ABDOMINAL BREATHING WITH THE MANTRA “SO-HUM” Abdominal breathing is the quickest, single thing you can do to relax your body and therefore your mind. I use it constantly in my private practice in teaching other how to relax. Bring your attention to your breath. Follow your breath, and allow your mind to be the observer, just watch your breath come in and out. Place your hand on your abdomen with your thumb on your navel and let your other four fingers fan below. Feel your breath in your abdomen and notice how your ab-domen is gently rising and falling in rhythm with your breathing. As you breathe in, your abdomen ris-es. As you breathe out, your abdomen falls. This takes some concentration. It becomes much easier with practice. Focus on your natural rhythm, smooth and effortless, breathing in and out. Let your breath soothe you, taking you to a place of comfort; the thoughts of the day disappear.

ADD A MANTRA This option can really help you stay focused. I learned this variation through the Bihar School of Yoga in Munger, India. Imagine there is a line that connects your navel to your throat. As you breathe in, your breath travels from your navel to your throat. As you breathe out, your breath travels from your throat to your navel. Add in the words SO-HUM. Breathing in from your navel to your throat, you say the word (to yourself) SO; and breathing out from your throat to your navel, you say the word HUM. In Sanskrit SO -HUM means “I houston family magazine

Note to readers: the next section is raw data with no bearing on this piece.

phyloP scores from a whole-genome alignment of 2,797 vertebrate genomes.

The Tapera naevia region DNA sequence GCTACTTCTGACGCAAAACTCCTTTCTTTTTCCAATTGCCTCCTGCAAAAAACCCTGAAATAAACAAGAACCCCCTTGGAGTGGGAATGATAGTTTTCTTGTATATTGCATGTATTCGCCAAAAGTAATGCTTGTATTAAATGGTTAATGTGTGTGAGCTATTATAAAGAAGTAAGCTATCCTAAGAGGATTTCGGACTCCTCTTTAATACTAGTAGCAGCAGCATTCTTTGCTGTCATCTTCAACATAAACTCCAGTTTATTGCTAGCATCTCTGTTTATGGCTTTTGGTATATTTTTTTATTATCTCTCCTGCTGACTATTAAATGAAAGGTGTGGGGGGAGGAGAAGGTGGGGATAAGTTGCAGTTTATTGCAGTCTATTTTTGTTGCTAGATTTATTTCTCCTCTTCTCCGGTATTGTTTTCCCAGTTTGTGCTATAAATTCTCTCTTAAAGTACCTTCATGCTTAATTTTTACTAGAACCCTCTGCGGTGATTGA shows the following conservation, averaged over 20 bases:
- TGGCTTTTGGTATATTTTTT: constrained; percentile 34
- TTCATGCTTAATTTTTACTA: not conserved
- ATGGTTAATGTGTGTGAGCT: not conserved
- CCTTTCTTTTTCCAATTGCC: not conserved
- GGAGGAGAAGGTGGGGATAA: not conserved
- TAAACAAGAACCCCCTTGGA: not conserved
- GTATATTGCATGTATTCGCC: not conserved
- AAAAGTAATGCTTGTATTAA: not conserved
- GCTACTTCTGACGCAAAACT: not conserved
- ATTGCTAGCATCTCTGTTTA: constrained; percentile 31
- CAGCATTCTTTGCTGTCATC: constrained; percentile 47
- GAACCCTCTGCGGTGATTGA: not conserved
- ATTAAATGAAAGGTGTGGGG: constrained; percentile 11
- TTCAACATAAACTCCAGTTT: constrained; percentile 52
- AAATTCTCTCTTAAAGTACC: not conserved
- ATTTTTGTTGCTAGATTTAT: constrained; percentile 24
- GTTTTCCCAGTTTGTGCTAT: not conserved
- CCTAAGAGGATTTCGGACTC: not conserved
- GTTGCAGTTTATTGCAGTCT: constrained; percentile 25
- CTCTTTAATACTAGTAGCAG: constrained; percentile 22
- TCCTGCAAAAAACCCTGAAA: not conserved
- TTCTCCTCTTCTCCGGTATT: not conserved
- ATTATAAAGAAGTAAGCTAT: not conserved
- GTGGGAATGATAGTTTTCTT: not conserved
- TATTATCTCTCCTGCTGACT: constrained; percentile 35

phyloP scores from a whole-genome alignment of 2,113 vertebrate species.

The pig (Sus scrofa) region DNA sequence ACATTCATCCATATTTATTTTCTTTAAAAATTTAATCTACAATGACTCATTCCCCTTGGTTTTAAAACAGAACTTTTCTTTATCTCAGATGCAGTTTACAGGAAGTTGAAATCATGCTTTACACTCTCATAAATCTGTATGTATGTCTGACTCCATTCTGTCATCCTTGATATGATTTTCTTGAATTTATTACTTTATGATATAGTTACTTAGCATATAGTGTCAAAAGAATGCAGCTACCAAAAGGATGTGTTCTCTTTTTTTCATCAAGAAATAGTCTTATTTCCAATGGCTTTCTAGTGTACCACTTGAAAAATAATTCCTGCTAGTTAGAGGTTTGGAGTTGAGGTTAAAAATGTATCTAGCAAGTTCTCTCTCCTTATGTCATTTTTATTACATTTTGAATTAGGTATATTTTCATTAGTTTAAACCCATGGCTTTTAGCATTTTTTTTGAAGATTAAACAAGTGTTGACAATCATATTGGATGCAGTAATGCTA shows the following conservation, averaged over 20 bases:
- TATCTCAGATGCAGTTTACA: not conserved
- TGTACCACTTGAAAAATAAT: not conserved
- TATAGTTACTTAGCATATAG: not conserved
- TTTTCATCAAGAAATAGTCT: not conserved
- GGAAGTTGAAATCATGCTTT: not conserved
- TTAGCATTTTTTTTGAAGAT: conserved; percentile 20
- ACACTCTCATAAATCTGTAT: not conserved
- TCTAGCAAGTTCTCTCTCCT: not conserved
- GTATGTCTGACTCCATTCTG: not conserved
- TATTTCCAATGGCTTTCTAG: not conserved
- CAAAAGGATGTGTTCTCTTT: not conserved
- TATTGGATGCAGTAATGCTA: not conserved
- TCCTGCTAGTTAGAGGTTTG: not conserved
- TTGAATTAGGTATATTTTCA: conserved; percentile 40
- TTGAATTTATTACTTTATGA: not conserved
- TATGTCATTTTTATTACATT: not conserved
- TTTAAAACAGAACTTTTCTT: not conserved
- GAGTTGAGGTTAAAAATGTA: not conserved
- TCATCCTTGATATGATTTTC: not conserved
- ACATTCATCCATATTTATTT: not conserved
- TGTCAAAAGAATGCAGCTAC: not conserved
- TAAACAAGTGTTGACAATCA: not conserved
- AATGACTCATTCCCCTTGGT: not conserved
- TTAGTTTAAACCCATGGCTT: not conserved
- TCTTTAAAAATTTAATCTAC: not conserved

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am that” beyond the limitations of body and mind, at one with the absolute.

BREATHING IN COLORS Breathing in the colors of the rainbow is a simple and effective way to treat yourself to a mini relaxation. Take a few minutes to practice now. In your imagination, hold each color individually in your mind and “breathe in” each color, one at a time. Begin with the color red. Breathe in the color red. Exhales as it fades away. Orange; breathe in the color orange. Exhale as it fades away. Yellow; breathe in the color yellow. Exhales as it fades away. Green; breathe in the color green. Exhales as it fades away. Blue; breathe in the color blue. Exhales as it fades away. Purple; breathe in the color purple. Exhales as it fades away. Gold; breathe in the color gold, now envision the gold color shimmering throughout your body. Exhales as it fades away. Notice how you feel? Do you feel relaxed, peaceful, energized?

BALANCING TIME AND SPACE Can I encourage you to create a ritual for your day? To dedicate a time and specific space to self-care—a welcomed habit that at first softly whispers in your ear, “Come and use this time and space.” Eventually with some dedication, it comes to feel like such an essential part of your day— as necessary as the air you breathe. In the beginning, I often felt awkward or guilty for taking this “me” time, and there were days I let other things become priority. However, I am proof in the pudding that the carvedout commitment to caring for body and soul pays back in huge dividends of energy, clarity, and joy—more than enough to nur-ture oneself and still have plenty to share.

For upcoming workshops visit www.elizabethirvine.com

WHAT’S NEXT STARTS NOW.